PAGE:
The T-pipe 54 is characterized by having a long reach of arm 66; that is, the arm diverts from the main, straight pipe section in a large radius curve. It is this design that makes the recirculating valve operable in the desired manner. Specifically, the smooth large radius curve of arm 66 allows the flow of effluent from the return line 42 to flow smoothly without turbulence either into tank 44, when the ball float 62 does not engage the valve seat 64, or directly on through discharge line 50, when the ball float 62 engages the valve seat 64.
Returning to FIG. 3, the tank 44 is provided with a cover 68 having an access 70 with a lid 72. On top of the cover 68 adjacent to the access 70 is timer and alarm control 74 which is connected to the pump 48 and a low water safety switch 76 and an alarm switch 78. The connections are shown in more detail in FIG. 5 where the timer and alarm control 74 is connected to a source of 115 VAC to both operate the timer and supply power to the pump 48. The low water safety switch 76 is normally in the up position to assure enough water is in the tank 44 to dose the filter modules 12 and 14. A 24-hour, 7-day timer 80 is programmed to initiate a single pump run time operation in 15 minute increments, usually every 45 minutes or one hour. The pump 48 runs as set by the pump run time dial 82. For the pump to be automatically actuated, the timer switch 84 must be on and the pump switch 86 must be on "auto". The pump may also be operated in the "manual" position.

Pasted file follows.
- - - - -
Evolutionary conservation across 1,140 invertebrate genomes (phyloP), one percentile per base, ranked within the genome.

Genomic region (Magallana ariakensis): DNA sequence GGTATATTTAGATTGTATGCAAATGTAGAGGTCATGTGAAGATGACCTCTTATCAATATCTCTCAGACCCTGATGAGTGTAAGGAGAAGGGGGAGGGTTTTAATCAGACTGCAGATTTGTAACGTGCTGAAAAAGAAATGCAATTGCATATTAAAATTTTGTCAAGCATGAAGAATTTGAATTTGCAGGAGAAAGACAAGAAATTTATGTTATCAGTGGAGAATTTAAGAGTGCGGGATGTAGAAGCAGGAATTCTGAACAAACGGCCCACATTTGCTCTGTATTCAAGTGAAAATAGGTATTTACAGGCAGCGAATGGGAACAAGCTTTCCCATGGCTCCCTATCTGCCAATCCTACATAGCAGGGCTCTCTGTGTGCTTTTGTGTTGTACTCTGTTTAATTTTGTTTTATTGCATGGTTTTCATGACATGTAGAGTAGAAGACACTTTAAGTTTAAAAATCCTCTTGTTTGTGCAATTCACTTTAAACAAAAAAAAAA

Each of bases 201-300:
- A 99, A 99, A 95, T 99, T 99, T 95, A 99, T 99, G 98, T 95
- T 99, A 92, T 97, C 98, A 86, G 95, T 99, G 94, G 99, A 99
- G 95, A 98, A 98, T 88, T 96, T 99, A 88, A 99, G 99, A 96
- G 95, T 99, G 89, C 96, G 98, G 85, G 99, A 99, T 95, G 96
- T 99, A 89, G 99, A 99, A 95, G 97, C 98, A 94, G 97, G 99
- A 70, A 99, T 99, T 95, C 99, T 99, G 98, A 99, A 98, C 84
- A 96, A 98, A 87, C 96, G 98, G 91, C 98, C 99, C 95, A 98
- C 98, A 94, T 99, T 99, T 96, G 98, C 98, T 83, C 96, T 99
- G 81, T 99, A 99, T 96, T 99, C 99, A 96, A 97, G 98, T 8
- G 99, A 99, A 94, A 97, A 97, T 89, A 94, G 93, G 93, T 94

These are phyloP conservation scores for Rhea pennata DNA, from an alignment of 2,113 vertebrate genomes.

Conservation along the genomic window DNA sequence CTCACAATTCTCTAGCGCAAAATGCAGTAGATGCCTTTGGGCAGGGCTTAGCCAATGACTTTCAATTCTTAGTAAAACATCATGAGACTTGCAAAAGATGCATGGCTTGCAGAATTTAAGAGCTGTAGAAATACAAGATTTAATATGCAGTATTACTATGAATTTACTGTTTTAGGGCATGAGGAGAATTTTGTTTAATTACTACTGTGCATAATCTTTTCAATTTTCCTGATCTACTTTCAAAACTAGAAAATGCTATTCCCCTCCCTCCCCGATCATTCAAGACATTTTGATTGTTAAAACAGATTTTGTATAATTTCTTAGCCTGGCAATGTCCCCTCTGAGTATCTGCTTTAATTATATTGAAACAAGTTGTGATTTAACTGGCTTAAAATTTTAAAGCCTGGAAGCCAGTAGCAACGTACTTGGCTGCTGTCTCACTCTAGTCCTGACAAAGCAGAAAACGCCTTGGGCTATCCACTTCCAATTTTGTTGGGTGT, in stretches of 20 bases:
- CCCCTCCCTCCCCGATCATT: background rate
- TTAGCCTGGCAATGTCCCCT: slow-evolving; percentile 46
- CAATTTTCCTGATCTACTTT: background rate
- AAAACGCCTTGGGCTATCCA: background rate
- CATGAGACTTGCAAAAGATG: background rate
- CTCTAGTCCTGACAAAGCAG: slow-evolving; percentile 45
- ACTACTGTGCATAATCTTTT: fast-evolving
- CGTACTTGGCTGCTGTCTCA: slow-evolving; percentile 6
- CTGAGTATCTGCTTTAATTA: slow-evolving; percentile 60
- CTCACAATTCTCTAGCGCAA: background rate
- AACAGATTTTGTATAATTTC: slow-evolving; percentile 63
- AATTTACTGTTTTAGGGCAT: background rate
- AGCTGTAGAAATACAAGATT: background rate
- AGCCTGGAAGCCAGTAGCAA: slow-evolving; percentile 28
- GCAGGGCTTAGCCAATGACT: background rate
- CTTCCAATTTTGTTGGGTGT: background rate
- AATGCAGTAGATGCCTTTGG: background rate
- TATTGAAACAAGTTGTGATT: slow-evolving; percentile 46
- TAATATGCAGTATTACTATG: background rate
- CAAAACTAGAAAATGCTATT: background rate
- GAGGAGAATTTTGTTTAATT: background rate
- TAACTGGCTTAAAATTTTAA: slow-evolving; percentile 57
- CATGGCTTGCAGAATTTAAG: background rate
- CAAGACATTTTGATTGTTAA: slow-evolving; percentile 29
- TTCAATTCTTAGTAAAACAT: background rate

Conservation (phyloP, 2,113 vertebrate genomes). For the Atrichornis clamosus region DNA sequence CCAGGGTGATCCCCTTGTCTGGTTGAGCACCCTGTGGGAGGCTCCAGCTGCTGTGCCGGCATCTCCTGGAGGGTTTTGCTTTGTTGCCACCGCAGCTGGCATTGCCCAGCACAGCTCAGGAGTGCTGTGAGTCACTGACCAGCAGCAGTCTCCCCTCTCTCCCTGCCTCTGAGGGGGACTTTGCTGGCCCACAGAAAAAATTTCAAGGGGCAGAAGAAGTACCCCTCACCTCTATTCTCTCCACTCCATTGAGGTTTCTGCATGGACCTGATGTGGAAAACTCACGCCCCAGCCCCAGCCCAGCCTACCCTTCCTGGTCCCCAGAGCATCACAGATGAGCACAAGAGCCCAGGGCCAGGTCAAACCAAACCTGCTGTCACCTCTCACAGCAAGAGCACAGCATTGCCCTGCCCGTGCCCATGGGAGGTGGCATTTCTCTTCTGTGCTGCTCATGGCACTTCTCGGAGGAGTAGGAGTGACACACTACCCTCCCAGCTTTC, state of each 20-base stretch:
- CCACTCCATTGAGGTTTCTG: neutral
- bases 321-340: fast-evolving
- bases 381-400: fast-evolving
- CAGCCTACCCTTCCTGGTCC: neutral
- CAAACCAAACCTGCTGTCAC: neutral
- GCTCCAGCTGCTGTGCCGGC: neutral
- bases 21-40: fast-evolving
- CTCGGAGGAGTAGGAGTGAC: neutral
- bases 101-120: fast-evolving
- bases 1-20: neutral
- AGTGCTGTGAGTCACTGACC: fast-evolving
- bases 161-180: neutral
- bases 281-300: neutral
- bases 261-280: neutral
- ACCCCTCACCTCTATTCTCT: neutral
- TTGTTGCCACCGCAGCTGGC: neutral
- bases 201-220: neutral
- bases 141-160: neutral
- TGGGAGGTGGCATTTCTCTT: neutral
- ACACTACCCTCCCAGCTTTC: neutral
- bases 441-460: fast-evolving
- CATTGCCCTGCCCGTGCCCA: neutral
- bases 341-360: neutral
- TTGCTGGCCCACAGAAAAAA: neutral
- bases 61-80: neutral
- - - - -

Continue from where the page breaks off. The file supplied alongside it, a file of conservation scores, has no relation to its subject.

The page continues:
The pump is sized to dose the recirculating sand filter modules 12 and 14 as prescribed in design criteria for a specific application. In the event that the tank 44 is full when effluent is recirculated from the sand filter modules, the recirculation valve 52 prevents the filtrate from re-entering the pump chamber. This bypass contiues until enough waste water is discharged from the sand filters and the pump lowers the water level in the chamber to allow the recirculating waste water to re-enter. In the event of pump failure, the water will continue to rise in the pump chamber and the alarm switch 78 will be actuated causing an alarm to sound and continue to run. The alarm will also sound when excessive waste water enters the pump chamber between doses. However, the next pump cycle should eliminate the alarm. Thus, an intermittant alarm indicates excessive water use or a leak.
While the invention has been described in terms of single preferred embodiment for a residential application and the best mode is illustrated by way of specific dimensions and materials, those skilled in the art will appreciate that the invention may be practiced with modification and variation in both dimensions and materials without departing from the spirit and scope of the appended claims.